Moving towards Modeling & Lessons from Other Arenas: Sports Analytics Series Part 5

The material in this series is derived from a combination of my experiences in sports applications and my experiences in customer analysis and database marketing.  In many respects, the development of an analytics function is similar across categories and contexts.  For instance, a key issue in any analytics function is the designing and creation of an appropriate data structure.  Creating or acquiring the right kinds of analytics capabilities (statistical skills) is also a common need across industries.

A need to understand managerial decision making styles is also common across categories.  It’s necessary to understand both the level of interest in using analytics and also the “technical level” of the decision makers.  Less experienced data scientists and statistician have a tendency to use too complicated of methods.  This can be a killer.  If the models are too complex they won’t be understood and then they won’t be used.  Linear regression with perhaps a few extensions (fixed effects, linear probability models) are usually the way to go.    Because sports organizations have less history in terms of using analytics the issue of balancing complexity can be especially challenging.

A key distinction between many sports and marketing applications is the number of variables versus the number of observations.  This is an important point of distinction between sports and non-sports industries and it is also an important issue for when we shift to discussing modeling in a couple of weeks.  When I use the term variables I am referencing individual elements of data.  For example, an element of data could be many different things such as a player’s weight or the number of shots taken or the minutes played.  We might also break variables into the categories of dependent variables (things to explain) versus independent variables (things to explain with).  When I use the term observations I am talking about “units of analysis” like players or games.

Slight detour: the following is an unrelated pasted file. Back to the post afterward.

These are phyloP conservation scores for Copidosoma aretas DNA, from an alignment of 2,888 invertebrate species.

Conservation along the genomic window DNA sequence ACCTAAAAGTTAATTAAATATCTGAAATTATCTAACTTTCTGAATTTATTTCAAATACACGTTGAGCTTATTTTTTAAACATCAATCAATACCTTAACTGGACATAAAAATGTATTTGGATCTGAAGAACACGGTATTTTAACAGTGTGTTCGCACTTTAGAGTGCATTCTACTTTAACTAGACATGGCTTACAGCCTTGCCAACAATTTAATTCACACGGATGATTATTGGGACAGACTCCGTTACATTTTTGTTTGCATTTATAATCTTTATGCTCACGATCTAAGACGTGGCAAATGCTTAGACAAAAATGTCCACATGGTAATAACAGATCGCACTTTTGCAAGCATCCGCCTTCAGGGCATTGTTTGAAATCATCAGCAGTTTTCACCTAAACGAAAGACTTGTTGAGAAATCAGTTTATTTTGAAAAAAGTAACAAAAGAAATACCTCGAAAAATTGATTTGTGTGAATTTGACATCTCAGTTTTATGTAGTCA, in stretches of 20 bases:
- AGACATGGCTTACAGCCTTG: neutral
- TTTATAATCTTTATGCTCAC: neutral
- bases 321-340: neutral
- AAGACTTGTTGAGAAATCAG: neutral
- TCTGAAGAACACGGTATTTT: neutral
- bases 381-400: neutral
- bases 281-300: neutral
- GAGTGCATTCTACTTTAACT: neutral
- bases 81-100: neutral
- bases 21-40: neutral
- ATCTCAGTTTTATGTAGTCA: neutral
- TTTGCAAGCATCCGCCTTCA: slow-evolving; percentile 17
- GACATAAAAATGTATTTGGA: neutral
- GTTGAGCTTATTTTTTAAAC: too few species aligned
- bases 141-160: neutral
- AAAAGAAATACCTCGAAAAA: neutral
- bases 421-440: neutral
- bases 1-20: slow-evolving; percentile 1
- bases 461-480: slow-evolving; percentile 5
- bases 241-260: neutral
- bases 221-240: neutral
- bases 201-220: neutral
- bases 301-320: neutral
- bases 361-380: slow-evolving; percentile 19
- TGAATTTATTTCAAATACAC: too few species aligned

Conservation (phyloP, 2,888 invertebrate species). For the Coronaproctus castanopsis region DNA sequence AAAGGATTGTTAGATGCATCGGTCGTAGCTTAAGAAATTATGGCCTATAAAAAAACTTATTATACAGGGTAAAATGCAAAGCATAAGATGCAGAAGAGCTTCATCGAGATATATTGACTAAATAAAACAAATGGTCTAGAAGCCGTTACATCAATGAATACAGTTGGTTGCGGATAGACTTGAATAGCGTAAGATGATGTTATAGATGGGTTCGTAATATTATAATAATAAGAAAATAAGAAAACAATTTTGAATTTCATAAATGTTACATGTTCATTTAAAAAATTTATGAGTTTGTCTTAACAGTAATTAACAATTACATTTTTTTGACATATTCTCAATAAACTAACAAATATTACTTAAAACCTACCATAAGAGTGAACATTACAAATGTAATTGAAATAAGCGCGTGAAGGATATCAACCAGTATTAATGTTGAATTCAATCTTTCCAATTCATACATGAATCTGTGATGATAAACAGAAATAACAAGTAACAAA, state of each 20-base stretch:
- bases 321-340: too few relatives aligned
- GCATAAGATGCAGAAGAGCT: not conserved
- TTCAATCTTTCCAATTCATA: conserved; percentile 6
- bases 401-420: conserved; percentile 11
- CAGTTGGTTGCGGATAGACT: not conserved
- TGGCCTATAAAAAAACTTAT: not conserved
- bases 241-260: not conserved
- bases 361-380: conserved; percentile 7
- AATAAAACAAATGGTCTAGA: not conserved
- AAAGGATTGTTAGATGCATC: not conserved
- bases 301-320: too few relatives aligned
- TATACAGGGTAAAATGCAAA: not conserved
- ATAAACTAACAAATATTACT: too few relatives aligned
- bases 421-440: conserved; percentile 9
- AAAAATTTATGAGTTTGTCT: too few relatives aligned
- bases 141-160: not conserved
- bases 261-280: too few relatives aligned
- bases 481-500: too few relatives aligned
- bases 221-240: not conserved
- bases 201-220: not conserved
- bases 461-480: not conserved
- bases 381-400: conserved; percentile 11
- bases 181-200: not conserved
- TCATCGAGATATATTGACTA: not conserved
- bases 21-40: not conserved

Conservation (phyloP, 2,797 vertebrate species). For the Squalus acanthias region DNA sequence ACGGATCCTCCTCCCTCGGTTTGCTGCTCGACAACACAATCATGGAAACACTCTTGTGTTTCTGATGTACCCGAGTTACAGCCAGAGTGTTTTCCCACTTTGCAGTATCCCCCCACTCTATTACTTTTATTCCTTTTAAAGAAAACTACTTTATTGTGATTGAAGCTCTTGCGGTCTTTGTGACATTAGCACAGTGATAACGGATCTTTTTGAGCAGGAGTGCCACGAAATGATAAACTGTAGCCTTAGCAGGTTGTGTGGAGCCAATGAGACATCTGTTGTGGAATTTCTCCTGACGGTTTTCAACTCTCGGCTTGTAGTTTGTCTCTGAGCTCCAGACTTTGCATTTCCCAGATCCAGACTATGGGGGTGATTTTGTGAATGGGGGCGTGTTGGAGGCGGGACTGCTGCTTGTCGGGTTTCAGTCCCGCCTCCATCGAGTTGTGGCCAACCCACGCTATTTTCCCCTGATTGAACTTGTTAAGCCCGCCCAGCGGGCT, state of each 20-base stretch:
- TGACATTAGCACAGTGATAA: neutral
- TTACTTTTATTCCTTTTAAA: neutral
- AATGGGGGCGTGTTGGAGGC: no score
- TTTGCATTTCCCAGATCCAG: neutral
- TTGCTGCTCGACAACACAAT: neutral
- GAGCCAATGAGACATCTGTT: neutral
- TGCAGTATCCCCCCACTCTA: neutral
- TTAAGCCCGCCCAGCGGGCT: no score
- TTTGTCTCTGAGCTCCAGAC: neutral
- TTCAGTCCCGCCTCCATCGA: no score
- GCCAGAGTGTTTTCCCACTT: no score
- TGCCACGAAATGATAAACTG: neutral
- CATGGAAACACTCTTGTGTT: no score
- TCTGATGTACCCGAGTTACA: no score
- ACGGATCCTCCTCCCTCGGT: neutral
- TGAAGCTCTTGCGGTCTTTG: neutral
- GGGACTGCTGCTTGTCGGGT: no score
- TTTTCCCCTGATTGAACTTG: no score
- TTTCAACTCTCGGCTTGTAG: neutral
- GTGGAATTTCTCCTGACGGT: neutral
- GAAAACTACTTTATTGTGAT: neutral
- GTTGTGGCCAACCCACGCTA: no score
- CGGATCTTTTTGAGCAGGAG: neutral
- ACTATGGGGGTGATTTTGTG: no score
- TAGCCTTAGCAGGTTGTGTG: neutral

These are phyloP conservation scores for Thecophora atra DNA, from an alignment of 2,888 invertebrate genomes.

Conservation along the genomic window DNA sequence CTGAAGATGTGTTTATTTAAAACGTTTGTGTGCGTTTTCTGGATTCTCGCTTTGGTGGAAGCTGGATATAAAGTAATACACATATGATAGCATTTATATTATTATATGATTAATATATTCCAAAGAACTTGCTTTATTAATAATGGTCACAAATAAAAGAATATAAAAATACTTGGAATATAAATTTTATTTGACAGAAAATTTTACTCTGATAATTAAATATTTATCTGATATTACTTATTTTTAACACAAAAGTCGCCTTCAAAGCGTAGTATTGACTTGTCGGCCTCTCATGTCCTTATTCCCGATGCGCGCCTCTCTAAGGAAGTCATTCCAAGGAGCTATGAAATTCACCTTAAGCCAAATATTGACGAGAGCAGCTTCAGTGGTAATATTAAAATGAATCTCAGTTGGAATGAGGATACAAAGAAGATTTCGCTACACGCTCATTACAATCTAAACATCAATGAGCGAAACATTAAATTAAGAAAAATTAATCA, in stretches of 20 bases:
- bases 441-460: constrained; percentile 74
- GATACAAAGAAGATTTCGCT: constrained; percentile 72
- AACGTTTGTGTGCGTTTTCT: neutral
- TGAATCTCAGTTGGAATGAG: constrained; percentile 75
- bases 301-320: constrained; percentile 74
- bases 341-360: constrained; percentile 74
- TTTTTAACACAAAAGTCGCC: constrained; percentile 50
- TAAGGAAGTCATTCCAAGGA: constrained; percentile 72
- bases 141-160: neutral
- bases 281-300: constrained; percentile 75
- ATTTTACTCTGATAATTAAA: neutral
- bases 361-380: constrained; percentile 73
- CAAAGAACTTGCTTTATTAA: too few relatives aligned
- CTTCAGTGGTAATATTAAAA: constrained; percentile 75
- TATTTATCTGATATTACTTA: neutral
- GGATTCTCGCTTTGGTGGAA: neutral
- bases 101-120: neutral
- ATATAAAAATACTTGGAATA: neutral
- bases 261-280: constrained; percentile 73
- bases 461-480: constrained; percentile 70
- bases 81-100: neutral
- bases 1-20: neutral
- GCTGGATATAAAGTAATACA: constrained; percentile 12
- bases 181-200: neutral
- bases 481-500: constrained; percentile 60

In many (most) business contexts we have many observations.  A large company may have millions of customer accounts.  There may, however, be relatively few explanatory variables.  The firm may have only transaction history variables and limited demographics.  Even in sports marketing a team interested in modeling season ticket retention may only have information such as the number of tickets previously purchased, prices paid and a few other data points.  In this same example the team may have tens of thousands of season ticket holders.  If we think of this “information” as a database we would have a row for every customer account (several thousand rows) and perhaps ten or twenty columns of variables related to each customer (past purchases and marketing activities).

One trend is that the number of explanatory variables is expanding in just about every category. In marketing applications we have much more purchase detail and often expanded demographics and psychographics.  However, the ratio of observations to columns usually still favors the observations.

In sports we (increasingly) face a very different data environment.  Especially, in player selection tasks like drafting or free agent signings.  The issue in player selection applications is that there are relatively few player level observations.  In particular, when we drill down into specific positions we often find ourselves having only tens or hundreds or player histories (depending on far back we want to go with the data).  In contrast, we may have an enormous number of variables per player.

We have historically had many different types of “box score” type stats but now we have entered into the era of player tracking and biometrics.  Now we can generate player stats related to second-by-second movement or even detailed physiological data.  In sports ranging from MMA to soccer to basketball the amount of variables has exploded.

A big question as we move forward into more modeling oriented topics is how do we deal with this situation?